Arctic Exposure: Photographs of Canada’s North brought together images made between 1881 and 2013, revealing an ongoing fascination with the peoples, places, and mythologies of the North. These visual documents reinforce the power of photographs to generate a compelling sense of empathy and reverence for a place that remains far from reach for most people.
Canadian identity is strongly tied to the North, yet impressions of this vast, remote, and desolate place have largely been formed through the viewing of photography. Nearly two hundred years have passed since photographs of the Arctic were first taken; a history marked by considerable cultural shifts and changes in image making and production technologies.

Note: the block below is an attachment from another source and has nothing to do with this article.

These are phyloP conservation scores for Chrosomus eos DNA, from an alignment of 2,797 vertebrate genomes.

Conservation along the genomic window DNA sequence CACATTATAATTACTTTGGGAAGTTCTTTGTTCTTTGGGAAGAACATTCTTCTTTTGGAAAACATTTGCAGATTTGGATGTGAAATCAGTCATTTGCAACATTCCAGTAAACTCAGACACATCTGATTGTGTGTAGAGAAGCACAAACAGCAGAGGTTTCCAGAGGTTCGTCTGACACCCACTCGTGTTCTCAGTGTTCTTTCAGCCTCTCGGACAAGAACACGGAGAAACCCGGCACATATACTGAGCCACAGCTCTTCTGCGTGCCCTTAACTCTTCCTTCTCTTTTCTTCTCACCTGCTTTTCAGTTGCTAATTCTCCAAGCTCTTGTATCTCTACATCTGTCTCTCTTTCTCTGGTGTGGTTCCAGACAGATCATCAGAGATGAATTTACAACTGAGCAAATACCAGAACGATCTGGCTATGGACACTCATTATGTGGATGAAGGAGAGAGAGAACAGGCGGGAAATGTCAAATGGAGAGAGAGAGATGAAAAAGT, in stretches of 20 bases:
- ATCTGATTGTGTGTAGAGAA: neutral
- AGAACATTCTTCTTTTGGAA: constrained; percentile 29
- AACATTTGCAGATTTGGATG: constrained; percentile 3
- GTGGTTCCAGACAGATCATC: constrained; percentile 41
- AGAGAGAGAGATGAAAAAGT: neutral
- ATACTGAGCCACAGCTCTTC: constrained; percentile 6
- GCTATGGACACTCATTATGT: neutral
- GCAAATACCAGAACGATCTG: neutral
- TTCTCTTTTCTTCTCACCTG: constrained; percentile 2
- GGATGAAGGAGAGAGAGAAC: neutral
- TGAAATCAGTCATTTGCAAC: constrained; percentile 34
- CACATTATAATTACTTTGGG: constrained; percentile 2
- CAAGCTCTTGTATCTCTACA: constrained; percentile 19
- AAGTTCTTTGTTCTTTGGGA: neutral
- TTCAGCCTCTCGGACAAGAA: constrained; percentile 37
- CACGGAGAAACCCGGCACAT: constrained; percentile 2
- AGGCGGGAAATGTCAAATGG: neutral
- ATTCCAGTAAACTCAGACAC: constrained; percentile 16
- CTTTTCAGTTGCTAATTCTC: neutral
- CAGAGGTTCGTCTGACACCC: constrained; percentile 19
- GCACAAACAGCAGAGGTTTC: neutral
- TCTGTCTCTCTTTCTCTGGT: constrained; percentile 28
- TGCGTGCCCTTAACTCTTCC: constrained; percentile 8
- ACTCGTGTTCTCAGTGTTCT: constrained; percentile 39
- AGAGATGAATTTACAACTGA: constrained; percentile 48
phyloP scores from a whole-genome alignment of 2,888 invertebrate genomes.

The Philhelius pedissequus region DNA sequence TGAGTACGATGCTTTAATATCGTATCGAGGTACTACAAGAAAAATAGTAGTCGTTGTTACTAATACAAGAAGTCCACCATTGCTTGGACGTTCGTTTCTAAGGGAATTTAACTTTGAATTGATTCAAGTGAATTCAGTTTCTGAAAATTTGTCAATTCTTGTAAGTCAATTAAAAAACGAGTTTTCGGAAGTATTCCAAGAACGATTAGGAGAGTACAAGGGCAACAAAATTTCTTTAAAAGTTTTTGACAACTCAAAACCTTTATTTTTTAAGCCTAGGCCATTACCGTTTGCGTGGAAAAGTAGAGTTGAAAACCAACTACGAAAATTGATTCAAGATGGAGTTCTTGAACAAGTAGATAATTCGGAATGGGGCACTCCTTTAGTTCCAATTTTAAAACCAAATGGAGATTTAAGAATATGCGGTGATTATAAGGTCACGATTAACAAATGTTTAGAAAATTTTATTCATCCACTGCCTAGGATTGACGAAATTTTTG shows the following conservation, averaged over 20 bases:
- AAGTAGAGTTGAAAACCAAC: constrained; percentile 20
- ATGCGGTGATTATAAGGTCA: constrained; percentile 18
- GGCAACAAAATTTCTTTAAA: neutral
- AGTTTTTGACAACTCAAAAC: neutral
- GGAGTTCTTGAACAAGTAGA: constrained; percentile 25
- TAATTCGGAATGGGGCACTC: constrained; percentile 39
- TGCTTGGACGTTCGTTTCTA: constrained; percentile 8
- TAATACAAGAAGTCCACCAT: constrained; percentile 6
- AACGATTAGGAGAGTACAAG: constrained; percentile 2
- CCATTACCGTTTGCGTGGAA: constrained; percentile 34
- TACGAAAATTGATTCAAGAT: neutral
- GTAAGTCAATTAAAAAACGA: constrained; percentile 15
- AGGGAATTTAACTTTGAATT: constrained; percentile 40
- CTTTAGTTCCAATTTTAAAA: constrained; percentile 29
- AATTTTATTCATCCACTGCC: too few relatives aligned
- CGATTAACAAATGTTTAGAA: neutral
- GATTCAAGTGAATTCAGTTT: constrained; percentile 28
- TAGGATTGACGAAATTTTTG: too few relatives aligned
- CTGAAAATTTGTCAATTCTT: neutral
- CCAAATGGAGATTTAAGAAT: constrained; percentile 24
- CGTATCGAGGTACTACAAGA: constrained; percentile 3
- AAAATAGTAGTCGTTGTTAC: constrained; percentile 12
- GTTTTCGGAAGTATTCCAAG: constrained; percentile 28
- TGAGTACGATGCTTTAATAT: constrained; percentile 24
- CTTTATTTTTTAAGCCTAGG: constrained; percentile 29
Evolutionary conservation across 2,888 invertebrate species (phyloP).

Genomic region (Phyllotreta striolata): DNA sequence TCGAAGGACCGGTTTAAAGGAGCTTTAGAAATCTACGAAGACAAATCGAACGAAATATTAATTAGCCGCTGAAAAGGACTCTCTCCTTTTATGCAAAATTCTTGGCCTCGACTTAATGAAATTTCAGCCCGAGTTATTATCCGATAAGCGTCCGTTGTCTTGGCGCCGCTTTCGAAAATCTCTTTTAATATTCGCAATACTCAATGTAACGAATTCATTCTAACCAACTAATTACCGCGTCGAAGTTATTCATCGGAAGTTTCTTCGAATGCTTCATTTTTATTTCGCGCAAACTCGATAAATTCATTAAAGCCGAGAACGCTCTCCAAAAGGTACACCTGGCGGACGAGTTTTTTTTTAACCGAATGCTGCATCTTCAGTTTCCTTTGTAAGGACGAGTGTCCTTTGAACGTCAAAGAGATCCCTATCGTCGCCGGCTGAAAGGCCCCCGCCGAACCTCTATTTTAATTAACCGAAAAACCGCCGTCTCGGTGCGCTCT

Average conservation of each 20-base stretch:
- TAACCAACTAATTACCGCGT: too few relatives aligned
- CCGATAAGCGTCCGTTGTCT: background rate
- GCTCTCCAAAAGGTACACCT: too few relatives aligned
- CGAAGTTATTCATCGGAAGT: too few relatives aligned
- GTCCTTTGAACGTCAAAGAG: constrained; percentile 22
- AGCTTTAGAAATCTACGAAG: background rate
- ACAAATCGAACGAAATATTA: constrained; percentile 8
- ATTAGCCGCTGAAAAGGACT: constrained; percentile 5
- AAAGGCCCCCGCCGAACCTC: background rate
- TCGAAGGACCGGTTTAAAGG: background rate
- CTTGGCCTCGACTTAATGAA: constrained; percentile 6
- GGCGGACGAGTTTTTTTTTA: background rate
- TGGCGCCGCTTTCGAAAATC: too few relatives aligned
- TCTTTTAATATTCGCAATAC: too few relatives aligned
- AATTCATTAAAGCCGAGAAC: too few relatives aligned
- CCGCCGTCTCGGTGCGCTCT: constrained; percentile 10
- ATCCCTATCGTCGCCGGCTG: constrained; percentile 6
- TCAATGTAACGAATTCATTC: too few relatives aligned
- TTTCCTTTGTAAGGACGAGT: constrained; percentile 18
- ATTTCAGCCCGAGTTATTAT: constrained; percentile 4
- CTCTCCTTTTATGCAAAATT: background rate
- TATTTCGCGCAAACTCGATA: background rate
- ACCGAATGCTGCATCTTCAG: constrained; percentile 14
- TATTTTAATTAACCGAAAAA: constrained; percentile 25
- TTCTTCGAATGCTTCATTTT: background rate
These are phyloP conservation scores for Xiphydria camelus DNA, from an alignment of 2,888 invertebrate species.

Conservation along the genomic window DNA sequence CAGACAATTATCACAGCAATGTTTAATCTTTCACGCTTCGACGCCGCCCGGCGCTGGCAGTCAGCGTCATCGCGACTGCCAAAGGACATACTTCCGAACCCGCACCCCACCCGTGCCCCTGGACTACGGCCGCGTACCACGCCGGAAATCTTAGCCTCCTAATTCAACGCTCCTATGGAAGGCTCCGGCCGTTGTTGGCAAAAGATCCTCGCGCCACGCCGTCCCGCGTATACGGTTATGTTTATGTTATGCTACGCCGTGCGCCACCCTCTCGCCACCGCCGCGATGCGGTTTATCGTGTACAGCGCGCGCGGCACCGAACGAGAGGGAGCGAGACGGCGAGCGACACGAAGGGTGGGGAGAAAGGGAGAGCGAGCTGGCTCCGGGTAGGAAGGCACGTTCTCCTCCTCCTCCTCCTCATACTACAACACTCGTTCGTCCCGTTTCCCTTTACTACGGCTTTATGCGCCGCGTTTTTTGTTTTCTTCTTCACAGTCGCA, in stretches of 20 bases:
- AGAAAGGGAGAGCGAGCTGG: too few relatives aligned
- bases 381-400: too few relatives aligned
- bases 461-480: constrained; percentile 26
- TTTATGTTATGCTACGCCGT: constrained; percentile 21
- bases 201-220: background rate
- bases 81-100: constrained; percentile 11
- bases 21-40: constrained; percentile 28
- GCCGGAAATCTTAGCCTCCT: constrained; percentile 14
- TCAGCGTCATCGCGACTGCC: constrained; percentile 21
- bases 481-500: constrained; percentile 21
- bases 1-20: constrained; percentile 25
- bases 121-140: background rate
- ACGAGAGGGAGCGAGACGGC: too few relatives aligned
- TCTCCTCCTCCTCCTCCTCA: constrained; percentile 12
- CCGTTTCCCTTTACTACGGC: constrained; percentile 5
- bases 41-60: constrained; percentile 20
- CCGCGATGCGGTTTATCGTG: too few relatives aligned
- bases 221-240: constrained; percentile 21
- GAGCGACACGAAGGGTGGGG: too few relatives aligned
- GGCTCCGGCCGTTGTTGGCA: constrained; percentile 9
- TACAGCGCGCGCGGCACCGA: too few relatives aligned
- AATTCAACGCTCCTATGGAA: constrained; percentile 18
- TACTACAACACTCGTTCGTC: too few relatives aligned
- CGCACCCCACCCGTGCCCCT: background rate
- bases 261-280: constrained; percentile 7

Arctic Exposure was organized around two subthemes, the first of which focused on the Inuit and featured the work of historical photographers from the late nineteenth to mid twentieth centuries—both professional and amateur—including Major Lachlan T. Burwash, Robert J. Flaherty, and Richard Harrington.
The second theme juxtaposes contemporary views of the Arctic by Donovan Wylie of Magnum Photos, Inuk photographer Jimmy Manning, and Canadian ethnographer Norman Hallendy. Hallendy’s photographs of “inuksuit”, stone constructions made by the Inuit, are particularly arresting.
Organized by the McMichael Canadian Art Collection with Scotiabank CONTACT Photography Festival. Curated by Sharona Adamowicz-Clements and Bonnie Rubenstein